STAY IN THE HIMALAYAN MOUNTAINS
The term 'social capital' is now commonly used by political and academic elites. According to Coleman "The function identified by the concept of 'social capital' is the value of aspects of social structure to actors as resources that they can use to achieve their interests." Putnam defines social capital as ‘trust, norms and networks that facilitate cooperation for mutual benefit. According to Michael B. Spring, social capital is an analogous term to human capital, which was itself created by analogy to the term physical capital. The first formal use of social capital as a concept was laid out by the French Marxist sociologist Pierre Bourdieu in 1986. For Pierre Bourdieu, social capital was the aggregate of the actual or potential resources which are linked to mutual acquaintance and recognition to membership in a group, which provides each of its members with the backing of the collectively-owned capital. Social networks have always involved trade-off between inclusion and exclusivity. Social capital within a group is often built by excluding those outside that group. The benefits of social capital for some can also disadvantages of exclusion for others.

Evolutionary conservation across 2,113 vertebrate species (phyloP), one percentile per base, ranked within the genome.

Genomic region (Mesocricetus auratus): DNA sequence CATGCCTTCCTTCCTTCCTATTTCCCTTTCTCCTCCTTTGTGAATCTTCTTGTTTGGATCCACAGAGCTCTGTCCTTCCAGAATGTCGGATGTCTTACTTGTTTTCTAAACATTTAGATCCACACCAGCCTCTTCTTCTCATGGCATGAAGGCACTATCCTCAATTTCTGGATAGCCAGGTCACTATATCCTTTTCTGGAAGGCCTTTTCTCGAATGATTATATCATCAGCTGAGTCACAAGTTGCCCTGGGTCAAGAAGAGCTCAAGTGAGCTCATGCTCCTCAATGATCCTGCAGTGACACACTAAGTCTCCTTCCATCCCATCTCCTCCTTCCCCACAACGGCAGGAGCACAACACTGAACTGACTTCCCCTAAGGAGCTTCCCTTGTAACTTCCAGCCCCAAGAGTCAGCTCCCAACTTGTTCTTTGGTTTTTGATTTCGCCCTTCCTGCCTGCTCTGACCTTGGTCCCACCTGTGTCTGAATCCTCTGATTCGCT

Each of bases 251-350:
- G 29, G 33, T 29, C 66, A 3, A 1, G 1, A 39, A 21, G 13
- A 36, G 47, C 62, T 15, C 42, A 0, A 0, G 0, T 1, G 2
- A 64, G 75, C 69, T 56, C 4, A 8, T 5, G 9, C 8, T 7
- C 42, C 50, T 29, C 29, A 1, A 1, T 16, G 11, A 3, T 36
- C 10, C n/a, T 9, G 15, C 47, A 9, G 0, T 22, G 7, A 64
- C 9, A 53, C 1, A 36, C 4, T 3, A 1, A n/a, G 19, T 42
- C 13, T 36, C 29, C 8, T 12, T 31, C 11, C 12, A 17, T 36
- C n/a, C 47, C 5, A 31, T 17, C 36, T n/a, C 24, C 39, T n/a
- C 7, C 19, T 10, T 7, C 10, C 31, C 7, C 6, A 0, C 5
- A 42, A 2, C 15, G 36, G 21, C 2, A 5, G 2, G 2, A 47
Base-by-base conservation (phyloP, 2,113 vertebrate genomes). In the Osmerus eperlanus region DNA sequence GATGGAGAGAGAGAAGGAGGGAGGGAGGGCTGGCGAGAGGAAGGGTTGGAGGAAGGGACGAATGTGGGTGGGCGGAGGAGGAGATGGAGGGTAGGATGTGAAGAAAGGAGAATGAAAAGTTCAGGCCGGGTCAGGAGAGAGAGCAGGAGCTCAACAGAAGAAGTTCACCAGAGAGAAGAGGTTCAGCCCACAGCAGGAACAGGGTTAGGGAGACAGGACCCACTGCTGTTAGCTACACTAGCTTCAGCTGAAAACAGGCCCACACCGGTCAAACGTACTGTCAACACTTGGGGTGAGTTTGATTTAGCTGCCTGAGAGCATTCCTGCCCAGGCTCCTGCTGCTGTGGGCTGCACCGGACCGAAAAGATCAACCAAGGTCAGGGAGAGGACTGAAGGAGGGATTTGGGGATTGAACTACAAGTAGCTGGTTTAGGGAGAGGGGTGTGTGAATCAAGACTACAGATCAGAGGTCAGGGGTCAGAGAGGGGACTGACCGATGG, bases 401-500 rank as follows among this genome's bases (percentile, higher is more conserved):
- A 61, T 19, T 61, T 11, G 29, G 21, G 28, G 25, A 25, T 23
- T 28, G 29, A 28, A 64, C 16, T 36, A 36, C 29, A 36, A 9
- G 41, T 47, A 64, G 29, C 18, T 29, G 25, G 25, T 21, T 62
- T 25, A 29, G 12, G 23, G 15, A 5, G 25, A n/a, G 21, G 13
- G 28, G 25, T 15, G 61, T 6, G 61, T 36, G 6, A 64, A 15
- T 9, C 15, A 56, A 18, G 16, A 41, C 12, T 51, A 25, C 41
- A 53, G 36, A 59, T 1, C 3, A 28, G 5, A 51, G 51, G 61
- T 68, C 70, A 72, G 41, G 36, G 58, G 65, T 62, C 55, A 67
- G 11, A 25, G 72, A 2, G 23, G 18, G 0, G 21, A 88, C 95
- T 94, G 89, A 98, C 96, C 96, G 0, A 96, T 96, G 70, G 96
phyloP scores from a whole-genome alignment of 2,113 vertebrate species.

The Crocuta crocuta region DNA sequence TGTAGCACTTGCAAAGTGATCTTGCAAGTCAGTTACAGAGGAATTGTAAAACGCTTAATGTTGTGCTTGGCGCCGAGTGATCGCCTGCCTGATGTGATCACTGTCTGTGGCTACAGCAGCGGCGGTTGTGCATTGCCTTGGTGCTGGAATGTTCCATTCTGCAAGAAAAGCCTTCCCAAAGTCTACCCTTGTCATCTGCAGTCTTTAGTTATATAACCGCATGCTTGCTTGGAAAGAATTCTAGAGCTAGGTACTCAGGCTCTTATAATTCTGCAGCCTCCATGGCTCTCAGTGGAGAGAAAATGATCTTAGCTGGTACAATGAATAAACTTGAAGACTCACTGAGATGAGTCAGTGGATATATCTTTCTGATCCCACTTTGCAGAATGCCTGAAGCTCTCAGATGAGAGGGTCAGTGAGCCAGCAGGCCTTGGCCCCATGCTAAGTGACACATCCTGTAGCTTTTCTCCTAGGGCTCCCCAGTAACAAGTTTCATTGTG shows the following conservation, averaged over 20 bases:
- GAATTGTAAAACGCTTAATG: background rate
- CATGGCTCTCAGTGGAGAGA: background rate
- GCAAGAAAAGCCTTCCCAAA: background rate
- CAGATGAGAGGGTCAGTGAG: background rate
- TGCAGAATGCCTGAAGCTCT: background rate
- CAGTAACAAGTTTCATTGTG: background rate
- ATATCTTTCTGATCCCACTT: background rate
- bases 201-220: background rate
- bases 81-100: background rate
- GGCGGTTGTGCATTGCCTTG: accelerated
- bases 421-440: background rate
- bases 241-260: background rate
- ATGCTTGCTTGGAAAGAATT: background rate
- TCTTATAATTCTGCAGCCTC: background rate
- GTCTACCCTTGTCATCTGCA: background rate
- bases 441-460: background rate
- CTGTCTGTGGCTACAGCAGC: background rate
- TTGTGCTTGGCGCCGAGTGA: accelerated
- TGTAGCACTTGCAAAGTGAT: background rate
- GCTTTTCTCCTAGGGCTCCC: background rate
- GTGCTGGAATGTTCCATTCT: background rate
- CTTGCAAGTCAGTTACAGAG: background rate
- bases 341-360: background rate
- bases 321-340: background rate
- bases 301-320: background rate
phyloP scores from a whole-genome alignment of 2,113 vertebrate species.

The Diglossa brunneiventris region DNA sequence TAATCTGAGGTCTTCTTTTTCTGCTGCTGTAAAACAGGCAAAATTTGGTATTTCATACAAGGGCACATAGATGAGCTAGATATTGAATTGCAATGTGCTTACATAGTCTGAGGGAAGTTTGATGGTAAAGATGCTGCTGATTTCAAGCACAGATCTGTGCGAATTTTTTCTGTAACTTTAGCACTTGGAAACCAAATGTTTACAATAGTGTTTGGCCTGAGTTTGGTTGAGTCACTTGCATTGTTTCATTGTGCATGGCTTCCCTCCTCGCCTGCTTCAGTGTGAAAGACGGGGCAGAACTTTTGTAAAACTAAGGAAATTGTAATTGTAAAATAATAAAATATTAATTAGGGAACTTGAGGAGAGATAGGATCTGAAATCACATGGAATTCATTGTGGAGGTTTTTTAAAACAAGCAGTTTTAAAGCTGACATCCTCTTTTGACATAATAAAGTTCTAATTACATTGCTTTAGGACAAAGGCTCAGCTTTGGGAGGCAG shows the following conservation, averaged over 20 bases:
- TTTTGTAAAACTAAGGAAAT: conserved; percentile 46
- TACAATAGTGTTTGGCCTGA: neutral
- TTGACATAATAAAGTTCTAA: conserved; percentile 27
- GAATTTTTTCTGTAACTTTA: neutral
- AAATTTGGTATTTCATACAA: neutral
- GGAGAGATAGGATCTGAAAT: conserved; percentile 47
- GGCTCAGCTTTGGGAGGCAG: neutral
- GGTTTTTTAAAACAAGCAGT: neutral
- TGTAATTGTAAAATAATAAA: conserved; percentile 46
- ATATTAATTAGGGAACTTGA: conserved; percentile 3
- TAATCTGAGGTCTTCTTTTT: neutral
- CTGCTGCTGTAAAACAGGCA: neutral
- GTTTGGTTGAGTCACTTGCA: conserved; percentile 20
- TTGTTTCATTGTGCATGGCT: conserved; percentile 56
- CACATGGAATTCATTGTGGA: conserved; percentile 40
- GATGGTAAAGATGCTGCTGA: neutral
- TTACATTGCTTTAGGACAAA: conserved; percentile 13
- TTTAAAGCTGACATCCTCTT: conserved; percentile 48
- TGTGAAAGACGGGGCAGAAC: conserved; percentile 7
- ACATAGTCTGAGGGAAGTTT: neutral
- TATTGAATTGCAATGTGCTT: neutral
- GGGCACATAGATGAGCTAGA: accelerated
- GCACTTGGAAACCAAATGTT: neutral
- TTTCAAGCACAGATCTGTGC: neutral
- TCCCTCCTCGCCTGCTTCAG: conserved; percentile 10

Social Capital as Credit - Social capital, or aggregate reputation, is a form of credit. Some formal transactions can be supported by social capital. Informal transactions are rarely underpinned by financial credit or legal agreement and instead rely entirely on social capital. We all have our internal calculators keeping tacit track of who is doing wrong and who is doing right, the health of the relationships and adjusting our actuarial tables according to experience.